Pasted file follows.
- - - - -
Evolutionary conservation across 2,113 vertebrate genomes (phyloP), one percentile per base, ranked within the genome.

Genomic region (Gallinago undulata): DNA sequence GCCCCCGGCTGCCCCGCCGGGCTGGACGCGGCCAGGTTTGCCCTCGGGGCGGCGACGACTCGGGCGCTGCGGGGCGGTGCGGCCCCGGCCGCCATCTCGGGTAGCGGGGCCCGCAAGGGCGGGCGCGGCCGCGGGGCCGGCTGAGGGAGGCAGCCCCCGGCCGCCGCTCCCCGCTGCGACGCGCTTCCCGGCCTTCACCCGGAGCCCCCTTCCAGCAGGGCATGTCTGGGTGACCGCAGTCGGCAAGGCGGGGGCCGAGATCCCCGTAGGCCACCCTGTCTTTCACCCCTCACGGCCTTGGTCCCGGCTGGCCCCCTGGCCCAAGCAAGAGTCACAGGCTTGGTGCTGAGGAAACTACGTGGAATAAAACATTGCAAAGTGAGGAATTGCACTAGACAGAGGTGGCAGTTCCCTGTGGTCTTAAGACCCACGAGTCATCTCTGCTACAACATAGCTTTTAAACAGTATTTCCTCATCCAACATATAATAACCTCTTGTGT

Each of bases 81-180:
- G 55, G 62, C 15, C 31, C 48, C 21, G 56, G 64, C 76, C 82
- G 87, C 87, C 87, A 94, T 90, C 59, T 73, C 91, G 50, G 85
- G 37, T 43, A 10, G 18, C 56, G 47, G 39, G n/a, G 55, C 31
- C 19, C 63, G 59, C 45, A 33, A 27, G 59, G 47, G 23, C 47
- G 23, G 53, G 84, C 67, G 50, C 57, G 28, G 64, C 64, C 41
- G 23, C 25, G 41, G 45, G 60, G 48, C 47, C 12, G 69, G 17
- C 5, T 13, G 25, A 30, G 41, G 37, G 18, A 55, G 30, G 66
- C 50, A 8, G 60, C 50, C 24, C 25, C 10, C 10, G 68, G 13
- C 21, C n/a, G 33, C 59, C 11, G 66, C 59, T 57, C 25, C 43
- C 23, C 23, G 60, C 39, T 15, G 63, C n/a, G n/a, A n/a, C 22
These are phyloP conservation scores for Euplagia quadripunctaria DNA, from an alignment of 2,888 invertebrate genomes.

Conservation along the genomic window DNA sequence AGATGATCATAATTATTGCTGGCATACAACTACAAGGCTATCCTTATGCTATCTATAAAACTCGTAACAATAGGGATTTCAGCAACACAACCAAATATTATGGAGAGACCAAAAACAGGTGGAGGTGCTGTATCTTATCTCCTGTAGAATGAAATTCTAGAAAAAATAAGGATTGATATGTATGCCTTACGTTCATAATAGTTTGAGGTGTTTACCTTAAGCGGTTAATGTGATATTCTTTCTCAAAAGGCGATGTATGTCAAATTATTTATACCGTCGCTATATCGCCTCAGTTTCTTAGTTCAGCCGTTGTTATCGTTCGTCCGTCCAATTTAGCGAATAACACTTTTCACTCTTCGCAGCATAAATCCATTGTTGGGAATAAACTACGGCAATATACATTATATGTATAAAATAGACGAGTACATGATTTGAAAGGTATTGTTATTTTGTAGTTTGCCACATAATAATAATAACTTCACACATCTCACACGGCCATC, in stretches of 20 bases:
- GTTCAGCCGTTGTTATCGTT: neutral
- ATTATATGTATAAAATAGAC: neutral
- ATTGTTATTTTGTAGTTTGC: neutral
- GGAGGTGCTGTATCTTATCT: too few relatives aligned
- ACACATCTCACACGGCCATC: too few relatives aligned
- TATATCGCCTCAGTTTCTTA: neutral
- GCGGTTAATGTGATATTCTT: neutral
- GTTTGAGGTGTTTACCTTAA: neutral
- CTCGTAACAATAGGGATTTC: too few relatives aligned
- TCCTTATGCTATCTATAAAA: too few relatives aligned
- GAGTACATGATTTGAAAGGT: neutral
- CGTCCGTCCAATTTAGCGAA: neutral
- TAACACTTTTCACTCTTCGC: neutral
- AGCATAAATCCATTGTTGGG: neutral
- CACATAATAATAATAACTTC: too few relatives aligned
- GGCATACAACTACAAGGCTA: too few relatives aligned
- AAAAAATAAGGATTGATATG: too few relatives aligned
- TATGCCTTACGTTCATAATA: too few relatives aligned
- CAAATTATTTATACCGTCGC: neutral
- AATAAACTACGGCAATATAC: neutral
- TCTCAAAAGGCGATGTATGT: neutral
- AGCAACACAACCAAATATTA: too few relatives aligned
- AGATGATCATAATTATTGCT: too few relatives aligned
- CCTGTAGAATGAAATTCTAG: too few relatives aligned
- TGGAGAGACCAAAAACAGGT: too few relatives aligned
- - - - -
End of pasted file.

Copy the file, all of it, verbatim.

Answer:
Evolutionary conservation across 2,113 vertebrate genomes (phyloP), one percentile per base, ranked within the genome.

Genomic region (Gallinago undulata): DNA sequence GCCCCCGGCTGCCCCGCCGGGCTGGACGCGGCCAGGTTTGCCCTCGGGGCGGCGACGACTCGGGCGCTGCGGGGCGGTGCGGCCCCGGCCGCCATCTCGGGTAGCGGGGCCCGCAAGGGCGGGCGCGGCCGCGGGGCCGGCTGAGGGAGGCAGCCCCCGGCCGCCGCTCCCCGCTGCGACGCGCTTCCCGGCCTTCACCCGGAGCCCCCTTCCAGCAGGGCATGTCTGGGTGACCGCAGTCGGCAAGGCGGGGGCCGAGATCCCCGTAGGCCACCCTGTCTTTCACCCCTCACGGCCTTGGTCCCGGCTGGCCCCCTGGCCCAAGCAAGAGTCACAGGCTTGGTGCTGAGGAAACTACGTGGAATAAAACATTGCAAAGTGAGGAATTGCACTAGACAGAGGTGGCAGTTCCCTGTGGTCTTAAGACCCACGAGTCATCTCTGCTACAACATAGCTTTTAAACAGTATTTCCTCATCCAACATATAATAACCTCTTGTGT

Each of bases 81-180:
- G 55, G 62, C 15, C 31, C 48, C 21, G 56, G 64, C 76, C 82
- G 87, C 87, C 87, A 94, T 90, C 59, T 73, C 91, G 50, G 85
- G 37, T 43, A 10, G 18, C 56, G 47, G 39, G n/a, G 55, C 31
- C 19, C 63, G 59, C 45, A 33, A 27, G 59, G 47, G 23, C 47
- G 23, G 53, G 84, C 67, G 50, C 57, G 28, G 64, C 64, C 41
- G 23, C 25, G 41, G 45, G 60, G 48, C 47, C 12, G 69, G 17
- C 5, T 13, G 25, A 30, G 41, G 37, G 18, A 55, G 30, G 66
- C 50, A 8, G 60, C 50, C 24, C 25, C 10, C 10, G 68, G 13
- C 21, C n/a, G 33, C 59, C 11, G 66, C 59, T 57, C 25, C 43
- C 23, C 23, G 60, C 39, T 15, G 63, C n/a, G n/a, A n/a, C 22
These are phyloP conservation scores for Euplagia quadripunctaria DNA, from an alignment of 2,888 invertebrate genomes.

Conservation along the genomic window DNA sequence AGATGATCATAATTATTGCTGGCATACAACTACAAGGCTATCCTTATGCTATCTATAAAACTCGTAACAATAGGGATTTCAGCAACACAACCAAATATTATGGAGAGACCAAAAACAGGTGGAGGTGCTGTATCTTATCTCCTGTAGAATGAAATTCTAGAAAAAATAAGGATTGATATGTATGCCTTACGTTCATAATAGTTTGAGGTGTTTACCTTAAGCGGTTAATGTGATATTCTTTCTCAAAAGGCGATGTATGTCAAATTATTTATACCGTCGCTATATCGCCTCAGTTTCTTAGTTCAGCCGTTGTTATCGTTCGTCCGTCCAATTTAGCGAATAACACTTTTCACTCTTCGCAGCATAAATCCATTGTTGGGAATAAACTACGGCAATATACATTATATGTATAAAATAGACGAGTACATGATTTGAAAGGTATTGTTATTTTGTAGTTTGCCACATAATAATAATAACTTCACACATCTCACACGGCCATC, in stretches of 20 bases:
- GTTCAGCCGTTGTTATCGTT: neutral
- ATTATATGTATAAAATAGAC: neutral
- ATTGTTATTTTGTAGTTTGC: neutral
- GGAGGTGCTGTATCTTATCT: too few relatives aligned
- ACACATCTCACACGGCCATC: too few relatives aligned
- TATATCGCCTCAGTTTCTTA: neutral
- GCGGTTAATGTGATATTCTT: neutral
- GTTTGAGGTGTTTACCTTAA: neutral
- CTCGTAACAATAGGGATTTC: too few relatives aligned
- TCCTTATGCTATCTATAAAA: too few relatives aligned
- GAGTACATGATTTGAAAGGT: neutral
- CGTCCGTCCAATTTAGCGAA: neutral
- TAACACTTTTCACTCTTCGC: neutral
- AGCATAAATCCATTGTTGGG: neutral
- CACATAATAATAATAACTTC: too few relatives aligned
- GGCATACAACTACAAGGCTA: too few relatives aligned
- AAAAAATAAGGATTGATATG: too few relatives aligned
- TATGCCTTACGTTCATAATA: too few relatives aligned
- CAAATTATTTATACCGTCGC: neutral
- AATAAACTACGGCAATATAC: neutral
- TCTCAAAAGGCGATGTATGT: neutral
- AGCAACACAACCAAATATTA: too few relatives aligned
- AGATGATCATAATTATTGCT: too few relatives aligned
- CCTGTAGAATGAAATTCTAG: too few relatives aligned
- TGGAGAGACCAAAAACAGGT: too few relatives aligned